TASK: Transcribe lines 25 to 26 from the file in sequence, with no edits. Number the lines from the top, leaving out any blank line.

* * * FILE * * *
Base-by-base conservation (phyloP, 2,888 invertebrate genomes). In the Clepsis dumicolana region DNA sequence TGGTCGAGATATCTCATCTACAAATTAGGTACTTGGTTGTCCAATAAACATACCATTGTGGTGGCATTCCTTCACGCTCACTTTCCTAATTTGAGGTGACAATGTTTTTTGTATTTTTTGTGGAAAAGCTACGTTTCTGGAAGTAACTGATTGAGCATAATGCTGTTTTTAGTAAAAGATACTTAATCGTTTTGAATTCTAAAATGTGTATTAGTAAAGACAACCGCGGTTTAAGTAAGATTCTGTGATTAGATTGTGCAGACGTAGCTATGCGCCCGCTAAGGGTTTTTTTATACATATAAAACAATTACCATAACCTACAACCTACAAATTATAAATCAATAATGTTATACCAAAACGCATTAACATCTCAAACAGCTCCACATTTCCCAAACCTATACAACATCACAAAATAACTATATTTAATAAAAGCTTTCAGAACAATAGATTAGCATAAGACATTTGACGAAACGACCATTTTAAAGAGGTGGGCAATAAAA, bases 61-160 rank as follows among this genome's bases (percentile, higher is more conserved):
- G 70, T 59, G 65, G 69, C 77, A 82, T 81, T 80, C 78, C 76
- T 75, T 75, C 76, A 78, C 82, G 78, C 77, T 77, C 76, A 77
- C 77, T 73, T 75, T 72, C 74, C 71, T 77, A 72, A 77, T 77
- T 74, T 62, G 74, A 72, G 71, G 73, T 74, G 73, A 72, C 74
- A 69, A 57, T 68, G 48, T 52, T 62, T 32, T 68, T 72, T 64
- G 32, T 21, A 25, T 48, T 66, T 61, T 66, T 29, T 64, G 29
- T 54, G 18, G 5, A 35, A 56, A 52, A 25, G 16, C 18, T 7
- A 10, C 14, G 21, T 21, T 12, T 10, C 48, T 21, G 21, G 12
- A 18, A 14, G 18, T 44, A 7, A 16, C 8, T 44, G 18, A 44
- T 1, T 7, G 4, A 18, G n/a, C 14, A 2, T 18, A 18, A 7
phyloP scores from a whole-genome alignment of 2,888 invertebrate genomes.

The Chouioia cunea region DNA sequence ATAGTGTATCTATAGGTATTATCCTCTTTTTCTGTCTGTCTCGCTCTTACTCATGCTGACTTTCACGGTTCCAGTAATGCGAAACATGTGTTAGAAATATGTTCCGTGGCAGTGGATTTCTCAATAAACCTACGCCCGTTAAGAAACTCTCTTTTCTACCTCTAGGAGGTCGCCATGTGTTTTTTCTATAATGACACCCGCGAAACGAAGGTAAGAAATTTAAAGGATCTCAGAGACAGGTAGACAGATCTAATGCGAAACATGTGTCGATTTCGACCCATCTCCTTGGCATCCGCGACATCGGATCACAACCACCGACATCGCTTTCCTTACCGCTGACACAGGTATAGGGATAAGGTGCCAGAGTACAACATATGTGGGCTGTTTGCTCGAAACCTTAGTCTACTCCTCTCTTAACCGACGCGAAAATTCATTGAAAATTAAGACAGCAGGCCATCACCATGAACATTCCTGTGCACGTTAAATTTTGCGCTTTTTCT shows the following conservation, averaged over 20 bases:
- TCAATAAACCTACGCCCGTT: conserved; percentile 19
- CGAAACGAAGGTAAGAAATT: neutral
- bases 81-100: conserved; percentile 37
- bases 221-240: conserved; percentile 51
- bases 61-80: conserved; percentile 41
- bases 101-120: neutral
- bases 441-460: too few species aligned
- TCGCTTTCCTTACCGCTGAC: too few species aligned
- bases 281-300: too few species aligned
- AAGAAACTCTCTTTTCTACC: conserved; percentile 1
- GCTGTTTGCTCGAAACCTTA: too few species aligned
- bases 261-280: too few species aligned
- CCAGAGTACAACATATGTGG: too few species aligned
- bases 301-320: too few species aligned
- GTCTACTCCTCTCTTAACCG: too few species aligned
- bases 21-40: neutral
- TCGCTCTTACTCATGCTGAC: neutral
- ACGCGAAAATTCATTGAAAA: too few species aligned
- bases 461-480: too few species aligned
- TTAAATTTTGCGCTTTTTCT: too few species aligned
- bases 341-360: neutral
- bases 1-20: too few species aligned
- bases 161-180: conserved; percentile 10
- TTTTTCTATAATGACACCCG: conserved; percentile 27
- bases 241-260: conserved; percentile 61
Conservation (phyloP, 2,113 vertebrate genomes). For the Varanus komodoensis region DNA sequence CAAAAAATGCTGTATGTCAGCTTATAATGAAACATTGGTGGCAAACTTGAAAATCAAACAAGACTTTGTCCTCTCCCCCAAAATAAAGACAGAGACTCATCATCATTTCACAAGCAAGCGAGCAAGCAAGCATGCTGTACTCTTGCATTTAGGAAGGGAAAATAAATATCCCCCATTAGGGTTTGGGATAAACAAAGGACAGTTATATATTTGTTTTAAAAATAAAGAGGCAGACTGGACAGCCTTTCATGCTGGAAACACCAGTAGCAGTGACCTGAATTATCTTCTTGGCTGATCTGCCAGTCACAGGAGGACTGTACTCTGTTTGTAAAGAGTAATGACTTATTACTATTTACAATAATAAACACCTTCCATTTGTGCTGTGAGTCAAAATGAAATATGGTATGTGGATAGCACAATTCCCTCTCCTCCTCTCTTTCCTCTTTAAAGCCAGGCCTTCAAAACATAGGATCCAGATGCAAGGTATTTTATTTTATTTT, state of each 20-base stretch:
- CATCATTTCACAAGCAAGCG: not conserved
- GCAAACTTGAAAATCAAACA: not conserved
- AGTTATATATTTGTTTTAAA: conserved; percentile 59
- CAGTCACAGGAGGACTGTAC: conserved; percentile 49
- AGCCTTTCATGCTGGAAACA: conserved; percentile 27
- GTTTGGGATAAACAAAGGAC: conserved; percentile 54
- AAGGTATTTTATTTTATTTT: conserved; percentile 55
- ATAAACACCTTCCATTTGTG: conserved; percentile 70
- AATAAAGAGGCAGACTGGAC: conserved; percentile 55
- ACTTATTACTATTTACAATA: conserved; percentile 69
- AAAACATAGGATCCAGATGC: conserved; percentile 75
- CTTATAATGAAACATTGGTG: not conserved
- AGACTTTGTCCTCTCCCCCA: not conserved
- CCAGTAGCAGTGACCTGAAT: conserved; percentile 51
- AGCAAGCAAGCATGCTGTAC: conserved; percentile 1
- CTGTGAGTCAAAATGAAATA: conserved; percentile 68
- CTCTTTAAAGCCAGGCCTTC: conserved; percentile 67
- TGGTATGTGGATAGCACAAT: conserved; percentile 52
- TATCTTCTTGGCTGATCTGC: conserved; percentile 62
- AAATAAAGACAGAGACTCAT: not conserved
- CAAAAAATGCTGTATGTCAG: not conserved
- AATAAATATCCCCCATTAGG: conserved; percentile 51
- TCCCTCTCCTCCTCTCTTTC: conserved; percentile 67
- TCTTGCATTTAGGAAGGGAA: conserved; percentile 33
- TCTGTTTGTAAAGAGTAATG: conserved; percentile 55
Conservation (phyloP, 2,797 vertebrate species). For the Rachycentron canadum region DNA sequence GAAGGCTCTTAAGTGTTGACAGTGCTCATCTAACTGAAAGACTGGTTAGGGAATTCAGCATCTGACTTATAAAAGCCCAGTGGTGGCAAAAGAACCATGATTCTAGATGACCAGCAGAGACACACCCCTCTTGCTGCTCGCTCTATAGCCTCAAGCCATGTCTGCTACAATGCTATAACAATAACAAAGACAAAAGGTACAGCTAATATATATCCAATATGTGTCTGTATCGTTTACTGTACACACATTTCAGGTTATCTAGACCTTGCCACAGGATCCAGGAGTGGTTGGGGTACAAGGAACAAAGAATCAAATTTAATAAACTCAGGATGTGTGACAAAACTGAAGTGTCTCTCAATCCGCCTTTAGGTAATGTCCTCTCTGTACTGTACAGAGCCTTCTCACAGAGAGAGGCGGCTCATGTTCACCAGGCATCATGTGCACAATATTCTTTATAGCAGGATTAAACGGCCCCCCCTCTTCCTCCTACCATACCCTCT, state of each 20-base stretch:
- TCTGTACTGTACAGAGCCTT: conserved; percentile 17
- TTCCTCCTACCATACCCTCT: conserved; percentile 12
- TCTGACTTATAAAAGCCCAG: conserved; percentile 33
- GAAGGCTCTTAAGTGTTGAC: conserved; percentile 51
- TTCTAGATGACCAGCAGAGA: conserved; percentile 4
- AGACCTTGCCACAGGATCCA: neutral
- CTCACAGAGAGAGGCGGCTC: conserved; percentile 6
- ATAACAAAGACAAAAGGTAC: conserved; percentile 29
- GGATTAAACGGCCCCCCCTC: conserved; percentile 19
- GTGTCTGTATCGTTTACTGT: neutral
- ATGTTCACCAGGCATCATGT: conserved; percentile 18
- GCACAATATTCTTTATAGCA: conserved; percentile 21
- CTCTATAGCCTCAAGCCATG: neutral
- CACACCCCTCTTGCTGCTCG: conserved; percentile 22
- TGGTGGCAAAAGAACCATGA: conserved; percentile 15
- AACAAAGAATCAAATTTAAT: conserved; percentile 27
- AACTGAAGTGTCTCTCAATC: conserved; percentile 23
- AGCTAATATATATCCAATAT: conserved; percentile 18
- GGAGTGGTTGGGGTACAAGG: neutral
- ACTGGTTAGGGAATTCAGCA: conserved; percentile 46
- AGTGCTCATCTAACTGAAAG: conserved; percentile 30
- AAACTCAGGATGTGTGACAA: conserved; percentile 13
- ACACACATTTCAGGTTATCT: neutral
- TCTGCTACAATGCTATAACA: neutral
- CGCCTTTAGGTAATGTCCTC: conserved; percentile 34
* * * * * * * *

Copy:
- bases 261-280: too few species aligned
- CCAGAGTACAACATATGTGG: too few species aligned